Three Lies Trauma Will Tell You When You’re Job Hunting
Trauma, especially any kind of abusive relationship, can leave us feeling inadequate, incompetent, and with a giant dollop of imposter syndrome. Not a great position to be in when wanting to put your best foot forward! The good news is that awareness of trauma’s big little lies can remind us that they’re just that—lies.
Lie #1: You don’t have any skills.
Chances are, you have gathered more experience over time than you realize. If you have a supportive person in your life, ask them to sit down with you and take notes as you describe each job you’ve had and all the things you did in that job. Then move on to volunteer experience, then hobbies. You’ll probably end up with a bigger list than you thought. Remember, abusive people want us to believe that we can’t do anything so that we’ll stay in the abusive situation. It’s not because it’s true. In fact, the more skilled we are, the more they’ll work hard to convince us that we aren’t.
Lie #2: You can’t do anything right.
We know this can’t be true because you’re still alive! You must have somehow found a way to consume food, to use the internet to be able to read this article, and so on and so on. You’ve probably done at least a dozen things right today already but just not noticed. Plus, finding and succeeding at a job isn’t about doing everything right. It’s how we handle and learn from our mistakes that matters.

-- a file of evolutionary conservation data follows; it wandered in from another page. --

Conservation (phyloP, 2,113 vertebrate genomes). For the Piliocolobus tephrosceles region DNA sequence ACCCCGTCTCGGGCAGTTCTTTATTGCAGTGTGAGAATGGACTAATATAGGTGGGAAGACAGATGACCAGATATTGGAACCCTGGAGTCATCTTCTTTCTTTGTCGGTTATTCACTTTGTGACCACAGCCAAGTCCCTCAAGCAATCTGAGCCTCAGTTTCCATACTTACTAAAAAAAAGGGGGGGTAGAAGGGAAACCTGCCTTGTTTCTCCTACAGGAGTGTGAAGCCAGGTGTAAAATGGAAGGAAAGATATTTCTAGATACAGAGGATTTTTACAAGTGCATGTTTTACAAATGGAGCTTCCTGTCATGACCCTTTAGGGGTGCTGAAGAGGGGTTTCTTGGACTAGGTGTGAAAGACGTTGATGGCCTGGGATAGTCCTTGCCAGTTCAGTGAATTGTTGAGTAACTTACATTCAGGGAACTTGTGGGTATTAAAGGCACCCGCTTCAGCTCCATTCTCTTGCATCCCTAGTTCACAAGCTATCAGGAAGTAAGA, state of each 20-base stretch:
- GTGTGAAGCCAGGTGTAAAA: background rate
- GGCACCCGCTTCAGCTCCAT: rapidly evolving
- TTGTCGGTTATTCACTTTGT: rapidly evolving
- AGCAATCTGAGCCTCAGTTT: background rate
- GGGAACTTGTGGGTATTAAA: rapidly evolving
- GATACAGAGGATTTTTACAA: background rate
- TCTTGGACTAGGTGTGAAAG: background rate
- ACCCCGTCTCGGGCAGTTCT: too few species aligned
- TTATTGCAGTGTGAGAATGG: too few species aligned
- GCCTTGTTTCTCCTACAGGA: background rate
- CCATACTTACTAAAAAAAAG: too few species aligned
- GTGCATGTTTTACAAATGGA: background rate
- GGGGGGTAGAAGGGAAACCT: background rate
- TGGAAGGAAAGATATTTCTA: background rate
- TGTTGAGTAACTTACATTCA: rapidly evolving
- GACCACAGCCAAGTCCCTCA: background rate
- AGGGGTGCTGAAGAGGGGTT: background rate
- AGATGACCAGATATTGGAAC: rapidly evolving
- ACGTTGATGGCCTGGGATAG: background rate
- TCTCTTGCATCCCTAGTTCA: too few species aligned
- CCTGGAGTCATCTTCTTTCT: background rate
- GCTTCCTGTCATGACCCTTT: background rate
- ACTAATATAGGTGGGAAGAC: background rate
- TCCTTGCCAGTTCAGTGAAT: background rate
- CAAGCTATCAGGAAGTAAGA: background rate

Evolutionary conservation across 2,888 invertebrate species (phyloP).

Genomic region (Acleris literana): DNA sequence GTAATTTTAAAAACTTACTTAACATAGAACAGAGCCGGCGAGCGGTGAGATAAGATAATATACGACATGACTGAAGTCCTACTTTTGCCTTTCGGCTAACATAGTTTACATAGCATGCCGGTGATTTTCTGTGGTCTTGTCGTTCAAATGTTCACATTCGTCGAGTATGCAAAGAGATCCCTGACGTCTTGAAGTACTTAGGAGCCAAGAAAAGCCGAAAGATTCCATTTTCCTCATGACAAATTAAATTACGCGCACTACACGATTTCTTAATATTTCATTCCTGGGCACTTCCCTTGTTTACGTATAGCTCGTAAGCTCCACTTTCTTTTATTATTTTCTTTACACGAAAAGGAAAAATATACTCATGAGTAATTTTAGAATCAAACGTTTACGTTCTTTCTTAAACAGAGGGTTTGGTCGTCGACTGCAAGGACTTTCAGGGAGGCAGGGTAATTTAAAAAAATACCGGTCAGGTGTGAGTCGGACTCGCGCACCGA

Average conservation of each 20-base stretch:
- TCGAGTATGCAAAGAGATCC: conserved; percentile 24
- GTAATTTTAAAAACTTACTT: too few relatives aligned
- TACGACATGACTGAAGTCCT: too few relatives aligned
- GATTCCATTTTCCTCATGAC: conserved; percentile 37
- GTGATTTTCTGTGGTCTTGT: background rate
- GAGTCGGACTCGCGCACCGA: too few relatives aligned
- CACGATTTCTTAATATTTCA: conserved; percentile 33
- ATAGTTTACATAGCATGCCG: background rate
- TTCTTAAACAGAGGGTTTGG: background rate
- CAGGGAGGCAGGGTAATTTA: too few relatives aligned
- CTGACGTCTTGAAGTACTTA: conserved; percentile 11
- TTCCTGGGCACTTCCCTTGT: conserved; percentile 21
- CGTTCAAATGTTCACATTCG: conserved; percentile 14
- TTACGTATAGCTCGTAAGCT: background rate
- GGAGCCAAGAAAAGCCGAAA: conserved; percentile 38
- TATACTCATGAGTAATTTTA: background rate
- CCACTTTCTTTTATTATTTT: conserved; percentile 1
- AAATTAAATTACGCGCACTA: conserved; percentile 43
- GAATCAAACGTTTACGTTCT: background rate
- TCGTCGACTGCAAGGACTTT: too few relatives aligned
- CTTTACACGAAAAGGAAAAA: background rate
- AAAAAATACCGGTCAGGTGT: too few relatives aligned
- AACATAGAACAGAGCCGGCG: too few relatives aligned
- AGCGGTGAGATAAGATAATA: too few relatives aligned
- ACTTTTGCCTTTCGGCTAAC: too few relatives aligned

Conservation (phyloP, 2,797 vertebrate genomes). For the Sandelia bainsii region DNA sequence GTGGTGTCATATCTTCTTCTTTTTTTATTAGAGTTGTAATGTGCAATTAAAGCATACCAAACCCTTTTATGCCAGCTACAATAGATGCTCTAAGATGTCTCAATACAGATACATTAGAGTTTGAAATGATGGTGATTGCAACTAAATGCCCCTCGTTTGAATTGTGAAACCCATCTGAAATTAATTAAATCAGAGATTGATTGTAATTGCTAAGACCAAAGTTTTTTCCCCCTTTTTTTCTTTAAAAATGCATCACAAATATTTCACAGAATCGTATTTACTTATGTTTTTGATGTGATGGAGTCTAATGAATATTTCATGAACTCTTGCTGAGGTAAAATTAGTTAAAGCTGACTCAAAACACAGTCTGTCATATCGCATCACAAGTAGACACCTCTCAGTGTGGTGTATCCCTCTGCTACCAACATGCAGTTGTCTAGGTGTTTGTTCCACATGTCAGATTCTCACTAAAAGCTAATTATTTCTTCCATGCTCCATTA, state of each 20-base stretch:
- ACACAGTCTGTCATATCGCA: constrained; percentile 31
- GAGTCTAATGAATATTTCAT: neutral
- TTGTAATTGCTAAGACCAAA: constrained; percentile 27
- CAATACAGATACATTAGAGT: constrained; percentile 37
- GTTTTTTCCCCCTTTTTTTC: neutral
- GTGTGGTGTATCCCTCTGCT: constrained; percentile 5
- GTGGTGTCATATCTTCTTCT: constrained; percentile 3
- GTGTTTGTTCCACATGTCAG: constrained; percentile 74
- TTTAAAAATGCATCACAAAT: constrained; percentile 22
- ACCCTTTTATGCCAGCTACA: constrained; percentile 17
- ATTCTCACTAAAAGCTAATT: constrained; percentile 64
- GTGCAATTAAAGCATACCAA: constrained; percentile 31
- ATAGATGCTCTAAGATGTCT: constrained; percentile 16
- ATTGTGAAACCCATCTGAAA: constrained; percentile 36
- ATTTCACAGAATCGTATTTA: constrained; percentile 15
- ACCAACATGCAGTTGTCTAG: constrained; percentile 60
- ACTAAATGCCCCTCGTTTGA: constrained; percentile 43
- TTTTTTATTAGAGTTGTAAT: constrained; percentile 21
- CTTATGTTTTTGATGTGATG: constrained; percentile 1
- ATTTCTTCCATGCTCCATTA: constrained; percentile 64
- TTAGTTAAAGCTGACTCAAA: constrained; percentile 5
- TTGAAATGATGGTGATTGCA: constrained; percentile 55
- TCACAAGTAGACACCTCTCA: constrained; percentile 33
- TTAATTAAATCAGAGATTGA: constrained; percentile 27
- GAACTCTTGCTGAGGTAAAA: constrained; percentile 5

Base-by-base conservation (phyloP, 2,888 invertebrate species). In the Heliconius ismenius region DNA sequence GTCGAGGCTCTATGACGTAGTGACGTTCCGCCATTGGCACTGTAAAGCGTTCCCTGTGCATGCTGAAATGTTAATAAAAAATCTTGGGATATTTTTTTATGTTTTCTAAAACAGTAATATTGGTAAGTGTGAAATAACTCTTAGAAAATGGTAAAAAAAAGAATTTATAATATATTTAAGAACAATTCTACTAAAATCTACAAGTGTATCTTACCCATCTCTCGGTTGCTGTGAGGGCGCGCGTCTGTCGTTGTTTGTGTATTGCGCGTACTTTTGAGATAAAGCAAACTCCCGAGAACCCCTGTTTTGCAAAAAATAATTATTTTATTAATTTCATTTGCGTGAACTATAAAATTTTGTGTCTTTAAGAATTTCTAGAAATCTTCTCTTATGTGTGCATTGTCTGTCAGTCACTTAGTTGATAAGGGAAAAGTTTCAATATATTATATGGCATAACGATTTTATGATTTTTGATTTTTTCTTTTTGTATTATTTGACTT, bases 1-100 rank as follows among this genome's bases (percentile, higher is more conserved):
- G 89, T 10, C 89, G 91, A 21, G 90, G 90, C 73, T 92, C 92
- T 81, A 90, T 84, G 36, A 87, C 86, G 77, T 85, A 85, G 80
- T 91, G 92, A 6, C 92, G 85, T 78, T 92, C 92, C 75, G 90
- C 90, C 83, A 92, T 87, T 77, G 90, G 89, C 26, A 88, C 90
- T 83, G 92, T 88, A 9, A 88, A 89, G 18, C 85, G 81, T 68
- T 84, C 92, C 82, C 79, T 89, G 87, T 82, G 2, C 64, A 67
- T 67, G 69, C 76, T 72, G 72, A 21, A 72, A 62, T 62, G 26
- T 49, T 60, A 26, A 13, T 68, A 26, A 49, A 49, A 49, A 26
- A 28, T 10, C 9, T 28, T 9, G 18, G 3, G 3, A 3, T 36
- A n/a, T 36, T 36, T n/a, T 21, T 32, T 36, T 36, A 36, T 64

Lie #3: Don’t bother applying—they won’t want you anyway.
So I can’t guarantee that any particular job is going to say yes. I can say that we often hesitate to apply for jobs if we don’t meet every single criteria. Job postings are like employers’ wish lists! They often know it’s unlikely that they will find all of those things in one person. So if you’re interested and come close to the criteria, it might be worth your time to throw your hat in the ring. You never know when it might work out. The one thing we DO know is that if you don’t apply, you definitely won’t get the job.
There are plenty more lies out there, but these are just a start. When you notice that voice showing up to discourage you, thank it for its concern and then see if you can move through the application anyway while it chatters in the background. And good luck!
There’s more on my blog about trauma and work and some other things too. I’m a licensed clinical psychologist in Austin, TX, who loves helping people rebuild a meaningful life after going through awful things.
Image courtesy of Andrew Neel